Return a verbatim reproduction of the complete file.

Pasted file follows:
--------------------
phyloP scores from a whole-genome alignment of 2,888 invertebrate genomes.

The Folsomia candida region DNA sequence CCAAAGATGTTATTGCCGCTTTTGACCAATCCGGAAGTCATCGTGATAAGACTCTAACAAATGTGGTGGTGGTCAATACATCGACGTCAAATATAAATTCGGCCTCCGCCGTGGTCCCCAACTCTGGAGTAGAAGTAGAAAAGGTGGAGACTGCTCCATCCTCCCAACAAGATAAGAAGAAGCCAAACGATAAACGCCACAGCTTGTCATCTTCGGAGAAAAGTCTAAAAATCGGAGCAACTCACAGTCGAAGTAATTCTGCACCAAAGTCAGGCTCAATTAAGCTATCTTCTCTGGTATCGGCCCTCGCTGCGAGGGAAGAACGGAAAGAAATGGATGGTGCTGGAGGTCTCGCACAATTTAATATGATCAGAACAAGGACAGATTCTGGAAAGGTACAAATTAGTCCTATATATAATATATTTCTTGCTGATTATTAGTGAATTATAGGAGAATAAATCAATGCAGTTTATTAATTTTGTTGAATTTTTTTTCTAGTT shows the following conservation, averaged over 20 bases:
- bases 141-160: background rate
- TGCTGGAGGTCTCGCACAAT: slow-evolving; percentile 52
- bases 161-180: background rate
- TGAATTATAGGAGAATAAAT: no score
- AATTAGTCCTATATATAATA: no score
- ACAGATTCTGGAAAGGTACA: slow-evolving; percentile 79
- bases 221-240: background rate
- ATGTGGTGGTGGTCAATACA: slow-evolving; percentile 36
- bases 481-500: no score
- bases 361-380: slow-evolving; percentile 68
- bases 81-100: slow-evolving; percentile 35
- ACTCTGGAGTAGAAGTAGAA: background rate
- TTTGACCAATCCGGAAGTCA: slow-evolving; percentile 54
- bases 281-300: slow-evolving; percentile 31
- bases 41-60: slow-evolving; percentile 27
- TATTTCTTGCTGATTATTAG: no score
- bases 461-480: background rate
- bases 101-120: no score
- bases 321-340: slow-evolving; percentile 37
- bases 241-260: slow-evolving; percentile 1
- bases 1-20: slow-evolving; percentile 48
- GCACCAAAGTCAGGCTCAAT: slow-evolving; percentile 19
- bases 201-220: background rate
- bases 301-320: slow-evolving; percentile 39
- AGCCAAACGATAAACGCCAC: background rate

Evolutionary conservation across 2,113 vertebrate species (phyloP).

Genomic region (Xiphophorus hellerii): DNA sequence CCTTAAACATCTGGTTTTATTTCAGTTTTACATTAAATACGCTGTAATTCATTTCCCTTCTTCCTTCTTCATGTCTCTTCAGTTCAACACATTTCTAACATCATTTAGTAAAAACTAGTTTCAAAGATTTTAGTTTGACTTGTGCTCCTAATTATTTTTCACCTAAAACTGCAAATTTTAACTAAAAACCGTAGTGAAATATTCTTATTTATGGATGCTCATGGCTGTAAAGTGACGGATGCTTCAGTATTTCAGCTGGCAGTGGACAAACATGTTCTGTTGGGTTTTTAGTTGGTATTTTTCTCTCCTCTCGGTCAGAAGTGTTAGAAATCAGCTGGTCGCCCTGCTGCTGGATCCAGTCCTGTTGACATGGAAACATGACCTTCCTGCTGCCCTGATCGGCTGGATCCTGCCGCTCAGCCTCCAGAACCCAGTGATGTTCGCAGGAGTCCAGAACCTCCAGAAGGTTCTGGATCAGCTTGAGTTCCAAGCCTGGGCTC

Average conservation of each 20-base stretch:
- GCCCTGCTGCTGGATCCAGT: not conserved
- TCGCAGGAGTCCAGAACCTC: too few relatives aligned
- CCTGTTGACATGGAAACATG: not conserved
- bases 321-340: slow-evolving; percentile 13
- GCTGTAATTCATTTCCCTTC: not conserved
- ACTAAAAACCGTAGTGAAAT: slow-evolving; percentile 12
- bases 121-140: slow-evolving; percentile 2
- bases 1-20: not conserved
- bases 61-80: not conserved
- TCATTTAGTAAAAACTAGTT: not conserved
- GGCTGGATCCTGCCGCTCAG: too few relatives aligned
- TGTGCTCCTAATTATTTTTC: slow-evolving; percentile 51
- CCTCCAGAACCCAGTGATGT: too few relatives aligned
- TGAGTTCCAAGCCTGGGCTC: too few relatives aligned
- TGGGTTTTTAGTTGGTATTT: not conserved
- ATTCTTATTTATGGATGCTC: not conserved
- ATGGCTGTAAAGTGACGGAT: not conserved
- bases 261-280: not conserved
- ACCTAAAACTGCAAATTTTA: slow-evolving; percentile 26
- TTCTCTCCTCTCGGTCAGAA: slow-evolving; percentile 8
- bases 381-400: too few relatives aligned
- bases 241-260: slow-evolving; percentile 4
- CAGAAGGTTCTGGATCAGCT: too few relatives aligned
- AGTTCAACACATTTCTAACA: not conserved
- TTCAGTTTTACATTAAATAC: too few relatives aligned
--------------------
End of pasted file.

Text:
phyloP scores from a whole-genome alignment of 2,888 invertebrate genomes.

The Folsomia candida region DNA sequence CCAAAGATGTTATTGCCGCTTTTGACCAATCCGGAAGTCATCGTGATAAGACTCTAACAAATGTGGTGGTGGTCAATACATCGACGTCAAATATAAATTCGGCCTCCGCCGTGGTCCCCAACTCTGGAGTAGAAGTAGAAAAGGTGGAGACTGCTCCATCCTCCCAACAAGATAAGAAGAAGCCAAACGATAAACGCCACAGCTTGTCATCTTCGGAGAAAAGTCTAAAAATCGGAGCAACTCACAGTCGAAGTAATTCTGCACCAAAGTCAGGCTCAATTAAGCTATCTTCTCTGGTATCGGCCCTCGCTGCGAGGGAAGAACGGAAAGAAATGGATGGTGCTGGAGGTCTCGCACAATTTAATATGATCAGAACAAGGACAGATTCTGGAAAGGTACAAATTAGTCCTATATATAATATATTTCTTGCTGATTATTAGTGAATTATAGGAGAATAAATCAATGCAGTTTATTAATTTTGTTGAATTTTTTTTCTAGTT shows the following conservation, averaged over 20 bases:
- bases 141-160: background rate
- TGCTGGAGGTCTCGCACAAT: slow-evolving; percentile 52
- bases 161-180: background rate
- TGAATTATAGGAGAATAAAT: no score
- AATTAGTCCTATATATAATA: no score
- ACAGATTCTGGAAAGGTACA: slow-evolving; percentile 79
- bases 221-240: background rate
- ATGTGGTGGTGGTCAATACA: slow-evolving; percentile 36
- bases 481-500: no score
- bases 361-380: slow-evolving; percentile 68
- bases 81-100: slow-evolving; percentile 35
- ACTCTGGAGTAGAAGTAGAA: background rate
- TTTGACCAATCCGGAAGTCA: slow-evolving; percentile 54
- bases 281-300: slow-evolving; percentile 31
- bases 41-60: slow-evolving; percentile 27
- TATTTCTTGCTGATTATTAG: no score
- bases 461-480: background rate
- bases 101-120: no score
- bases 321-340: slow-evolving; percentile 37
- bases 241-260: slow-evolving; percentile 1
- bases 1-20: slow-evolving; percentile 48
- GCACCAAAGTCAGGCTCAAT: slow-evolving; percentile 19
- bases 201-220: background rate
- bases 301-320: slow-evolving; percentile 39
- AGCCAAACGATAAACGCCAC: background rate

Evolutionary conservation across 2,113 vertebrate species (phyloP).

Genomic region (Xiphophorus hellerii): DNA sequence CCTTAAACATCTGGTTTTATTTCAGTTTTACATTAAATACGCTGTAATTCATTTCCCTTCTTCCTTCTTCATGTCTCTTCAGTTCAACACATTTCTAACATCATTTAGTAAAAACTAGTTTCAAAGATTTTAGTTTGACTTGTGCTCCTAATTATTTTTCACCTAAAACTGCAAATTTTAACTAAAAACCGTAGTGAAATATTCTTATTTATGGATGCTCATGGCTGTAAAGTGACGGATGCTTCAGTATTTCAGCTGGCAGTGGACAAACATGTTCTGTTGGGTTTTTAGTTGGTATTTTTCTCTCCTCTCGGTCAGAAGTGTTAGAAATCAGCTGGTCGCCCTGCTGCTGGATCCAGTCCTGTTGACATGGAAACATGACCTTCCTGCTGCCCTGATCGGCTGGATCCTGCCGCTCAGCCTCCAGAACCCAGTGATGTTCGCAGGAGTCCAGAACCTCCAGAAGGTTCTGGATCAGCTTGAGTTCCAAGCCTGGGCTC

Average conservation of each 20-base stretch:
- GCCCTGCTGCTGGATCCAGT: not conserved
- TCGCAGGAGTCCAGAACCTC: too few relatives aligned
- CCTGTTGACATGGAAACATG: not conserved
- bases 321-340: slow-evolving; percentile 13
- GCTGTAATTCATTTCCCTTC: not conserved
- ACTAAAAACCGTAGTGAAAT: slow-evolving; percentile 12
- bases 121-140: slow-evolving; percentile 2
- bases 1-20: not conserved
- bases 61-80: not conserved
- TCATTTAGTAAAAACTAGTT: not conserved
- GGCTGGATCCTGCCGCTCAG: too few relatives aligned
- TGTGCTCCTAATTATTTTTC: slow-evolving; percentile 51
- CCTCCAGAACCCAGTGATGT: too few relatives aligned
- TGAGTTCCAAGCCTGGGCTC: too few relatives aligned
- TGGGTTTTTAGTTGGTATTT: not conserved
- ATTCTTATTTATGGATGCTC: not conserved
- ATGGCTGTAAAGTGACGGAT: not conserved
- bases 261-280: not conserved
- ACCTAAAACTGCAAATTTTA: slow-evolving; percentile 26
- TTCTCTCCTCTCGGTCAGAA: slow-evolving; percentile 8
- bases 381-400: too few relatives aligned
- bases 241-260: slow-evolving; percentile 4
- CAGAAGGTTCTGGATCAGCT: too few relatives aligned
- AGTTCAACACATTTCTAACA: not conserved
- TTCAGTTTTACATTAAATAC: too few relatives aligned